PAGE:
A contractor is the link between the house you bought and the house you want. A good one takes does a quality job within the budget and time constraints that you’ve set and tries to minimize your headaches as much as possible. This is is a story about what happens when you hire the wrong guy.
Upon gaining access to the home my dad and I bought, we saw that the place needed a lot of work. Thankfully, a lot of it was just cosmetic; new carpet and flooring; new paint and window treatments. There was also some work to be done to finish the kitchen and bathrooms. So my dad set out to find a contractor to do the job. It was near the end of the year in 2015, so people were busy with end-of-the-year parties and vacations. It was early January before he was able to get people over to the house to have a look.
After asking around for references and doing a little research on his own, he hired a guy who had done some work for a friend. My dad signed an agreement with him and work began.
Early on, he began having issues with the contractor showing up when he said he would. I used to hear my dad’s tensed conversations with the guy asking him when he planned to show up for the work scheduled to be done. The days that the contractor did show up, my dad would help with whatever task was to be completed.
After working with the contractor for a few weeks, he was unable to reach him. Several calls went un-returned, and my dad started to worry. Finally, one of the guys’s colleagues called my dad and let him know that he had been arrested for non-payment of child support. He was released a few days later and explained everything to my dad. By then, we were just wanting everything to get done quickly so we could be rid of this headache.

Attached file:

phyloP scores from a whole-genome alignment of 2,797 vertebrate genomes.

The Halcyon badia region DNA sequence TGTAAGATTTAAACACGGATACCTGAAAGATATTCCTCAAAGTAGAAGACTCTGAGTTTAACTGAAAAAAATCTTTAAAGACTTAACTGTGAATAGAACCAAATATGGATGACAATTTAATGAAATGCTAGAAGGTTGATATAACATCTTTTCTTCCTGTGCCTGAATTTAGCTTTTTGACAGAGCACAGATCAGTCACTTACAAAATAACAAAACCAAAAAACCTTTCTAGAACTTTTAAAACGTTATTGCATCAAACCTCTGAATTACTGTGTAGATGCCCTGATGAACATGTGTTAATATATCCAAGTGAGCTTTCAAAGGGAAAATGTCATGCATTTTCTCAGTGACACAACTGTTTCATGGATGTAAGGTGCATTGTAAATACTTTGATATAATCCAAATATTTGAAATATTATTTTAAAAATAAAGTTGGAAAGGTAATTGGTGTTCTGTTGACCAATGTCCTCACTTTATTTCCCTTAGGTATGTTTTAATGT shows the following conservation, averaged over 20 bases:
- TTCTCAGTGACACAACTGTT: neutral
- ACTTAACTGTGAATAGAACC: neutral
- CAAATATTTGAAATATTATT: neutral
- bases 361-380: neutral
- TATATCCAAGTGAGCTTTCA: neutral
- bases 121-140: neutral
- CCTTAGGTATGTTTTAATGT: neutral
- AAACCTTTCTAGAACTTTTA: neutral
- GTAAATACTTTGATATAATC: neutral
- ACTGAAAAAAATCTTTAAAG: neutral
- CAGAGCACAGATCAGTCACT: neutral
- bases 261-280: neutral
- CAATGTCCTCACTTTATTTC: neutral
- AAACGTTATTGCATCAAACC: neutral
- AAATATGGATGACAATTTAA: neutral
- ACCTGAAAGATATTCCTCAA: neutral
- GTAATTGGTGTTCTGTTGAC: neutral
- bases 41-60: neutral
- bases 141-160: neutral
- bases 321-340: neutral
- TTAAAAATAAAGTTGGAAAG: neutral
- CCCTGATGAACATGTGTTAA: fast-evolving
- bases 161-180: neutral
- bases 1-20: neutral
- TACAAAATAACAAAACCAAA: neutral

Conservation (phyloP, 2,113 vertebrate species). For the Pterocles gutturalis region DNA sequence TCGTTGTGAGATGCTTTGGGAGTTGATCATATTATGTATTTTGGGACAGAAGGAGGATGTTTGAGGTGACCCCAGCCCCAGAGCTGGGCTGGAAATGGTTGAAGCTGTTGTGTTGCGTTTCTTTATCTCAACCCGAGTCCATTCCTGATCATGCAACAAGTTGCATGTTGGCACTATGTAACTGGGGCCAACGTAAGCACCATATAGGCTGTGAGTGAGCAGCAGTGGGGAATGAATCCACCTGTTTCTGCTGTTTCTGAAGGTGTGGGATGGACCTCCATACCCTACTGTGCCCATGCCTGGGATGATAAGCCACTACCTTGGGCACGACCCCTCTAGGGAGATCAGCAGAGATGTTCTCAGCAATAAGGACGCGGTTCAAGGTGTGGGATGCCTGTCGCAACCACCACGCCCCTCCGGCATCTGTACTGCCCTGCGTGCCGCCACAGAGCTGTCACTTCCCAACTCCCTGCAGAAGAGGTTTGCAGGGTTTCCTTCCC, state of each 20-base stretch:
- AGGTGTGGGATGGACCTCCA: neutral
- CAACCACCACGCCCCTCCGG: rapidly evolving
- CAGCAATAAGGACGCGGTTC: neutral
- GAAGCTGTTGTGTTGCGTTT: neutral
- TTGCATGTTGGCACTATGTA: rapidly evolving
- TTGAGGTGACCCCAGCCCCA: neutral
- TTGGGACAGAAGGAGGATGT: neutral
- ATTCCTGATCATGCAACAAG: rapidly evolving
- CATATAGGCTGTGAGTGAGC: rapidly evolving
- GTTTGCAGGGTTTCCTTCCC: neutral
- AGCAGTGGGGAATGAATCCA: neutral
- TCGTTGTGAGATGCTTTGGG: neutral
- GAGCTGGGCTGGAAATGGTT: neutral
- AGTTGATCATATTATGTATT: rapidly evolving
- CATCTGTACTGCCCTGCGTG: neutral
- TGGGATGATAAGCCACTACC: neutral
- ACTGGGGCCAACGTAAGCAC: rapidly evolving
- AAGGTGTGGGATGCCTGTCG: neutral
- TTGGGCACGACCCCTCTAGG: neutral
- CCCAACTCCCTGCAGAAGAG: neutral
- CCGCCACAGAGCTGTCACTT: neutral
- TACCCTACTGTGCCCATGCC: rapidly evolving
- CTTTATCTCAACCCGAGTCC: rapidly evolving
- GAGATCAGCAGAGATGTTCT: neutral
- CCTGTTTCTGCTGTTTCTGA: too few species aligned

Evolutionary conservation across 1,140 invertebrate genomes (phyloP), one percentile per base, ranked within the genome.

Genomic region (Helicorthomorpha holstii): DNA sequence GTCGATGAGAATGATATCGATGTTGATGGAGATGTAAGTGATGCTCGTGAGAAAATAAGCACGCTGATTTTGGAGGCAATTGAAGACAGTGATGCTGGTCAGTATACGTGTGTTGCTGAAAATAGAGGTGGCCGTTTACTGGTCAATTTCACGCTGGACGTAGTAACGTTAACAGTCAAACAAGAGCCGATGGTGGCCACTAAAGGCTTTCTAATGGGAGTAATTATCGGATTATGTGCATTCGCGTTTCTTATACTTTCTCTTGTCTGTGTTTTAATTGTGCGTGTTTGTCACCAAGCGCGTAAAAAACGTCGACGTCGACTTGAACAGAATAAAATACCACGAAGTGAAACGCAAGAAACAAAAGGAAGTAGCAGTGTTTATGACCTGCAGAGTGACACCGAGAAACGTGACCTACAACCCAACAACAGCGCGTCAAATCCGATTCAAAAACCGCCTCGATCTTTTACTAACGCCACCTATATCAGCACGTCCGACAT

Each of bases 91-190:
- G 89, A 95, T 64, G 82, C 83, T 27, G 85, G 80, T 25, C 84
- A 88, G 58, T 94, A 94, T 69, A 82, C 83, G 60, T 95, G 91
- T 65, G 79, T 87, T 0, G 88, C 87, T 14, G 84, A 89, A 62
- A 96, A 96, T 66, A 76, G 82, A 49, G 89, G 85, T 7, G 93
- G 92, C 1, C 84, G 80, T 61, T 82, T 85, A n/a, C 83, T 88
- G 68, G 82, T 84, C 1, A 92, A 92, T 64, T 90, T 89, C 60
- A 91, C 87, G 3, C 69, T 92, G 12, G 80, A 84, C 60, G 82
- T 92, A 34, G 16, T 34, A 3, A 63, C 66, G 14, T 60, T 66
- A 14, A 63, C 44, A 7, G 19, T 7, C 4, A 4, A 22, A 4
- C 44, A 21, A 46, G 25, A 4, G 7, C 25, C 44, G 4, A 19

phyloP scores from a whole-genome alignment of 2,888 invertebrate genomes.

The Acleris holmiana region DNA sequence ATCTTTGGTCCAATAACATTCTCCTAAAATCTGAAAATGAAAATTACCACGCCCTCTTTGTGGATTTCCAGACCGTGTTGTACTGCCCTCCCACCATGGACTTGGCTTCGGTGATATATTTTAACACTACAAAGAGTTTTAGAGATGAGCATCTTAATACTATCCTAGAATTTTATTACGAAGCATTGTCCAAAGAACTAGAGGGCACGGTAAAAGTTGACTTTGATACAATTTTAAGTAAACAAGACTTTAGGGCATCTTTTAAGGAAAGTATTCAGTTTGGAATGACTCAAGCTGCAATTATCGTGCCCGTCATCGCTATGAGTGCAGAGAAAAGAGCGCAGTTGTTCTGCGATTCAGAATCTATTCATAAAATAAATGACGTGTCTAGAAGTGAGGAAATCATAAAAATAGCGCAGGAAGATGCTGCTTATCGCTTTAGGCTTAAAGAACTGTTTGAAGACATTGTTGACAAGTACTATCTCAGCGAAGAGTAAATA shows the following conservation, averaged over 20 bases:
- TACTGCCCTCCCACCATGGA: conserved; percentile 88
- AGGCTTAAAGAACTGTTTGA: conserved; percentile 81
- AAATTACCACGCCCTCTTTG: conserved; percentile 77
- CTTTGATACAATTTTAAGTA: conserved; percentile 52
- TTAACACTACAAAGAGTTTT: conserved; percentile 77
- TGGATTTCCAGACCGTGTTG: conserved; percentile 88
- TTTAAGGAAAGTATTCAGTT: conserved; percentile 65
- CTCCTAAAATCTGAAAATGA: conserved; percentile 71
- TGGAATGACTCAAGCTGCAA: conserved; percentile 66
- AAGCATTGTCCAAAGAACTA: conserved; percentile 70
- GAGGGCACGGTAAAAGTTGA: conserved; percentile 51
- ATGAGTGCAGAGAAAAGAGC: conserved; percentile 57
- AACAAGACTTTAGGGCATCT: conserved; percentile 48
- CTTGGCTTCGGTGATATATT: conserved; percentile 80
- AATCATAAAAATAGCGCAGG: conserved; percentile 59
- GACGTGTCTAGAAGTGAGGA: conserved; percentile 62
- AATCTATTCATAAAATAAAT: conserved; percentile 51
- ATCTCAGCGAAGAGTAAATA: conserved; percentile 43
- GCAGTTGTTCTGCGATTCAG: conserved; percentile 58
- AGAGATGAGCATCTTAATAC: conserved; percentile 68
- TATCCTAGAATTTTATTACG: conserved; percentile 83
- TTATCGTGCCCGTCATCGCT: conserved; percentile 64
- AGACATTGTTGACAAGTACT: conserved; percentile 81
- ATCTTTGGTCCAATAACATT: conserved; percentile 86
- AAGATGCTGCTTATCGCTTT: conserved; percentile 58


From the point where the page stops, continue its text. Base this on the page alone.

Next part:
The relationship with the contractor finally broke down to the point of no repair over the contract terms. You see, my dad had signed an agreement with the contractor saying that all the work that needed to be done would be completed at a certain price. My dad had paid the price in full, but the contractor kept asking for more money to buy supplies. It became obvious that he had given a very low quote to win the bid. My dad reluctantly gave him more money and also went with him to buy the supplies.
The breaking point came when the contractor asked for quite a large amount of money to finish the project. My dad was furious. The contractor insisted that the money was needed to finish the house. My dad wanted to know why the contact they signed was for a much lower amount. He couldn’t answer that question, and a heated argument ensued. It ended with my dad telling the guy to get his things and go.
Thankfully, most of the work had been done, and was surprisingly done well. It was a huge learning lesson for us. Now I’m more aware of what to do when hiring a contractor.
How to hire a good contractor
Go with the professionals
Though they may cost more, you’re likely to get more reliable workers who will be there when they say they will. They might also have policies that protect your interests, unlike independent contractor.
Get more than one reference
Don’t go with someone just because a friend said they’re good. Try and get more references. You’re going to be spending thousands of dollars, so it’s important you hear from a number of sources on the quality of this person’s work. If my dad would have dug a little deeper, he would have found out that even the people who referred the contractor had similar issues with him.
If it seems too good to be true, it probably is
We hear this all the time, and it’s true. My dad picked the contractor he did because his quote was thousands less than others. At the end of the day, he ended up paying a lot more than initially stated in the contract. For that price, he could have hired a professional company and had a lot less stress.
Learn from our experience; don’t hire a contractor from hell.